The Ka­mala Har­ris ex­am­ple

The Saline Courier - - OPINION -

The 1989 Cher song “If I Could Turn Back Time” comes to mind when I think about the end of the Ka­mala Har­ris’s cam­paign to be the Demo­cratic can­di­date for pres­i­dent. Maybe you re­mem­ber the song -- “If I could turn back time/if I could find a way/i’d take back those words that’ve hurt you and you’d stay.” Well, if Sen. Har­ris had a time ma­chine, I sus­pect she would go back to about ex­actly a year ago, when she de­cided to at­tack a fed­eral dis­trict court nom­i­nee re­gard­ing his mem­ber­ship in the Knights of Colum­bus.

Here’s one of the ques­tions she asked Nebraska court nom­i­nee Brian Buescher in writ­ing: “Since 1993, you have been a mem­ber of the Knights of Colum­bus, an all-male so­ci­ety com­prised pri­mar­ily of Catholic men. In 2016, Carl An­der­son, leader of the Knights of Colum­bus, de­scribed abor­tion as ‘a le­gal regime that has re­sulted in more than 40 mil­lion deaths.’ Mr. An­der­son went on to say that ‘abor­tion is the killing of the in­no­cent on a mas­sive scale.’ Were you aware that the Knights of Colum­bus op­posed a woman’s right to choose when you joined the or­ga­ni­za­tion?”

It doesn’t take too much aware­ness to re­al­ize that op­po­si­tion to abor­tion isn’t a weird hang-up for Carl An­der­son or the Knights of Colum­bus, but a no-com­pro­mise po­si­tion for many reli­gious be­liev­ers, and cer­tainly for the Catholic Church -- de­spite prom­i­nent “as a Catholic” dis­senters like Speaker of the House Nancy Pelosi and former Vice Pres­i­dent Joe Bi­den, also in the race for the Demo­cratic nom­i­na­tion for pres­i­dent.

Har­ris’ ques­tions be­trayed an ig­no­rance -- at best -- of the largest fra­ter­nal or­ga­ni­za­tion in the world. And it didn’t take long for peo­ple on the right and left to call her out for show­ing anti-catholic big­otry that be­trayed an in­tol­er­ance for peo­ple of faith with tra­di­tional views on hu­man life and mar­riage.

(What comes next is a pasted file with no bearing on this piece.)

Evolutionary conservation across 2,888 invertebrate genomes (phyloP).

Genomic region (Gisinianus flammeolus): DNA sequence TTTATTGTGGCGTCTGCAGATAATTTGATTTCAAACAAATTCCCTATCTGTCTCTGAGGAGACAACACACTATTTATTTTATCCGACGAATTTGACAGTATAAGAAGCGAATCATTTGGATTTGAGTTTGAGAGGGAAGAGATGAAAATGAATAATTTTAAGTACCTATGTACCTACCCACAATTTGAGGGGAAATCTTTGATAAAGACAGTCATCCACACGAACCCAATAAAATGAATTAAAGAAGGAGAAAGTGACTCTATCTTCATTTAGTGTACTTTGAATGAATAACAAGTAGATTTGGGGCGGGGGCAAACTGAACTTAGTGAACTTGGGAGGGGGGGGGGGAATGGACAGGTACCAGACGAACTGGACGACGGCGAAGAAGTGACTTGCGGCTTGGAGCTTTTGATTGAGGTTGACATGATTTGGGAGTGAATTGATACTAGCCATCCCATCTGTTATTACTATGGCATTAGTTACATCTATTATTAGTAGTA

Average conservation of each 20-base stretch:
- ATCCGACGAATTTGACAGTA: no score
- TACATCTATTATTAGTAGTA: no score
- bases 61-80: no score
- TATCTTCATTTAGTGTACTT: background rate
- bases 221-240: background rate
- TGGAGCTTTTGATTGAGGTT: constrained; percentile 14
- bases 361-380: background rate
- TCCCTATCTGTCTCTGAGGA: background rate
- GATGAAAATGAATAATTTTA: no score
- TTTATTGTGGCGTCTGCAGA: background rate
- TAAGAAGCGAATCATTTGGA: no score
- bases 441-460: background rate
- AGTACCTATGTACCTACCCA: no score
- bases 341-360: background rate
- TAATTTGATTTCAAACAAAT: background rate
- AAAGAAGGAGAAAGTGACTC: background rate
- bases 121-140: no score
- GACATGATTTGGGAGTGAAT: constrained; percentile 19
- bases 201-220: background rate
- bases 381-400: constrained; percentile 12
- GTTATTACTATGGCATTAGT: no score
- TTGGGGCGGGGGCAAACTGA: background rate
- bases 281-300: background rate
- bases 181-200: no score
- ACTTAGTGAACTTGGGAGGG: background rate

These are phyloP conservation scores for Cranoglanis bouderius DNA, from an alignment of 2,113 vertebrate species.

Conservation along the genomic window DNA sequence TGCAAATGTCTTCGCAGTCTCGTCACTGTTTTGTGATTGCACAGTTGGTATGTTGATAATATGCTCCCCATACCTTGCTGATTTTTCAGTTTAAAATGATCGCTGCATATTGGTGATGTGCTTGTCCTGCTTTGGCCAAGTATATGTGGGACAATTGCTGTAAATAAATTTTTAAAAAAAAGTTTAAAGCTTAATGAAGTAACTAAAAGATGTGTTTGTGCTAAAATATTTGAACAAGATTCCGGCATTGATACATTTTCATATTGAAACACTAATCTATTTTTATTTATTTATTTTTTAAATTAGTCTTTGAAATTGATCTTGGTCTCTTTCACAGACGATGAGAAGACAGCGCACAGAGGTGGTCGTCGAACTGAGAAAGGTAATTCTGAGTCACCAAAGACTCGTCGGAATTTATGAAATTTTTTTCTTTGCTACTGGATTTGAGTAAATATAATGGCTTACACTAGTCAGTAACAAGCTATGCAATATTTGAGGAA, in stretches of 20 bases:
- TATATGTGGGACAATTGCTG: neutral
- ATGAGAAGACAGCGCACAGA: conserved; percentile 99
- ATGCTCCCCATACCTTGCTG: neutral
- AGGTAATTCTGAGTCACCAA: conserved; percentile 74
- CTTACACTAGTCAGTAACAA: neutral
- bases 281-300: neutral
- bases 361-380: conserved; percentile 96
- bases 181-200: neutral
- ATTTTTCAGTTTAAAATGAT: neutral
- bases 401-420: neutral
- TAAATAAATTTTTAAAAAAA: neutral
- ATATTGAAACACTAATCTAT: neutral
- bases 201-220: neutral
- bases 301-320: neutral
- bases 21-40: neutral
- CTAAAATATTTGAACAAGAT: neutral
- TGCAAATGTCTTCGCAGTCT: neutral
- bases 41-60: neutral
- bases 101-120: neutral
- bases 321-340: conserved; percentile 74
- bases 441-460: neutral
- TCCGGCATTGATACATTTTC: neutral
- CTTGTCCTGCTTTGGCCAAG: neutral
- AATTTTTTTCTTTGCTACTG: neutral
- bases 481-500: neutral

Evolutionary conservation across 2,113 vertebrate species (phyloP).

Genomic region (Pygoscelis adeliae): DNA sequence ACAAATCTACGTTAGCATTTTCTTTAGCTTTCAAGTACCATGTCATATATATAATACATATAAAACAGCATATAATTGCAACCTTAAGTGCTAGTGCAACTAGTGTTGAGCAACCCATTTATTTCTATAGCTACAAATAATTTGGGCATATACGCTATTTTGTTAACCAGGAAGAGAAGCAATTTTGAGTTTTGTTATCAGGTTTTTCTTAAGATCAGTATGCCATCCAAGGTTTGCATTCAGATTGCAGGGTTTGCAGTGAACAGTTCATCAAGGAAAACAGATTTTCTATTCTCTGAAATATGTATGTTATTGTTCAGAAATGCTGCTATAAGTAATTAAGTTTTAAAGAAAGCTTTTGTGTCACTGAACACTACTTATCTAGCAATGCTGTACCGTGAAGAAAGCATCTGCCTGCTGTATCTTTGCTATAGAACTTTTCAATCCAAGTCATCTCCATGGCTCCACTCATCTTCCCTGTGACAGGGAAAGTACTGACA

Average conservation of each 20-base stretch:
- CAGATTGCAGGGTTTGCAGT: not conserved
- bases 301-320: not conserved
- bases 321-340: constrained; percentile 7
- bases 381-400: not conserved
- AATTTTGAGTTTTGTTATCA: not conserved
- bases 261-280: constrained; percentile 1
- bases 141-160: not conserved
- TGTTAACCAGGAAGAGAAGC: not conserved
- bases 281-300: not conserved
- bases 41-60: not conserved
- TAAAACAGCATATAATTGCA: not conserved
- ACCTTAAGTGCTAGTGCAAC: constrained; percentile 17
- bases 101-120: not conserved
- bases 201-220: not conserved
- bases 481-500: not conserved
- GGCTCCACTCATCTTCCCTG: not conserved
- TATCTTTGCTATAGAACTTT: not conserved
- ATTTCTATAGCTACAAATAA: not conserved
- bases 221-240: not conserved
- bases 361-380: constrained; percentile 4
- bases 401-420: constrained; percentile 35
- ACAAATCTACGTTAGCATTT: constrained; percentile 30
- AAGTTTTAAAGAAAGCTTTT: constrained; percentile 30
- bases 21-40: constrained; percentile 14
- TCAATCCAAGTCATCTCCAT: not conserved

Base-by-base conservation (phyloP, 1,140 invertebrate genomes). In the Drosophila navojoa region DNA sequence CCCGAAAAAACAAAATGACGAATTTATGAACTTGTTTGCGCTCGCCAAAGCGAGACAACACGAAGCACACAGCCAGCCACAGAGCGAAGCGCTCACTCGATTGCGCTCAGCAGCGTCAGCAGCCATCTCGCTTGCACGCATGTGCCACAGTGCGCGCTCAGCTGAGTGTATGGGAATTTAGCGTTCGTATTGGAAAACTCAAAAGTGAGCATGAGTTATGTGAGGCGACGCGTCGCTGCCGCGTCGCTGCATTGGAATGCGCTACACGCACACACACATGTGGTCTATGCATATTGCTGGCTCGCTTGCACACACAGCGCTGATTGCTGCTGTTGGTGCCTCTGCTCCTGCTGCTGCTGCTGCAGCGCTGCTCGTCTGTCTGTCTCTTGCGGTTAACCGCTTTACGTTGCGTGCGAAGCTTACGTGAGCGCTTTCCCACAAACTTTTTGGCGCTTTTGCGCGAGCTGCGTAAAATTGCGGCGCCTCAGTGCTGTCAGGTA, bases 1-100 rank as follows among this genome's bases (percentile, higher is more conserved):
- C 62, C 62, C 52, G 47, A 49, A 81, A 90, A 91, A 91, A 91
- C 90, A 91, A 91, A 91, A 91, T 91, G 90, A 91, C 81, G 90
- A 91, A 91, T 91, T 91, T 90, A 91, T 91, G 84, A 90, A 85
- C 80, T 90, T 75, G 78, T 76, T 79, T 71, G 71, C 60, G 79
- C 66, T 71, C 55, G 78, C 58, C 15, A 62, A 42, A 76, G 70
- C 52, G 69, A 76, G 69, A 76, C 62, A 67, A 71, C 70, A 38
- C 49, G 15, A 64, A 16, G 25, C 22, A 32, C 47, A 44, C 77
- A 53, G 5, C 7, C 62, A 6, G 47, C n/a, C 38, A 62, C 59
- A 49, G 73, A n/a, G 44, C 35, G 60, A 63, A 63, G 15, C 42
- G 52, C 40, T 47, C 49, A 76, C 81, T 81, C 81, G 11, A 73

Both Buescher, who joined the Knights at 18 (as many of my male friends in col­lege did), and the Knights de­serve bet­ter than Har­ris’s treat­ment. And peo­ple know that -- which is no small rea­son why her cam­paign never re­ally had the kind of fol­low­ing that would have kept her as a con­tender for the long haul.

Peo­ple who don’t even have much con­tact with the Knights as­so­ci­ate them with good cit­i­zen­ship. It’s not un­usual to be fa­mil­iar with the Knights for coat drives or pan­cake break­fasts or other char­ity and fel­low­ship op­por­tu­ni­ties. The Knights have a sto­ried his­tory of fight­ing for reli­gious free­dom and be­ing lead­ers and en­ablers of ro­bust Chris­tian gen­eros­ity -- the stuff of the Beat­i­tudes.

In re­cent mem­ory, the Knights suc­cess­fully pe­ti­tioned the Obama ad­min­is­tra­tion to rec­og­nize the so-called Is­lamic State geno­cide in Iraq. They are known to rush to the scene of nat­u­ral dis­as­ters and have been bea­cons of light in the wake of mass shoot­ings, in­clud­ing in Sandy Hook in 2012 or High­lands Ranch, Colorado this year. They are in­stru­ments of com­mu­nity build­ing, heal­ing, ed­u­ca­tion, prayer and civic re­spon­si­bil­ity.

I gave Hawaii Rep. Tulsi Gabbard a lot of credit for tak­ing Sen. Har­ris on at the start of this year in an opin­ion col­umn (just days be­fore she threw her own hat into the pri­mary ring). It was smart po­lit­i­cally, but it was also the right thing to do. It was a healthy sign for the Demo­cratic party -- that some­one would have the courage to take on any­thing in­volv­ing abor­tion.

This is part of how Gabbard put it:

“We must stand to­gether, and with one voice con­demn those who seek to in­cite big­otry based on re­li­gion. We can­not al­low those who are anx­ious to ex­ploit our dif­fer­ences to drive a wedge be­tween us. We can­not and will not tol­er­ate prej­u­di­cial treat­ment of those with whom we dis­agree, any more than we would tol­er­ate such treat­ment of those with whom we agree.”

We’re still a peo­ple who pur­port to be about free­dom. Let’s be se­ri­ous and rig­or­ous about that, es­pe­cially when we are talk­ing about pow­er­houses of civil so­ci­ety, the med­i­tat­ing in­sti­tu­tions that make our coun­try work, that love and serve with a heart the gov­ern­ment can never and will never have.

We’re a bet­ter peo­ple for the Knights of Colum­bus, and Amer­i­cans know it. Har­ris clearly didn’t know this, and it haunted her cam­paign. Let her mis­take be a cau­tion­ary tale: Don’t take on the good guys.


Kathryn Jean Lopez is se­nior fel­low at the Na­tional Re­view In­sti­tute, ed­i­tor-at-large of Na­tional Re­view mag­a­zine and au­thor of the new book “A Year With the Mys­tics: Vi­sion­ary Wis­dom for Daily Liv­ing.” She can be con­tacted at [email protected]­tion­al­re­


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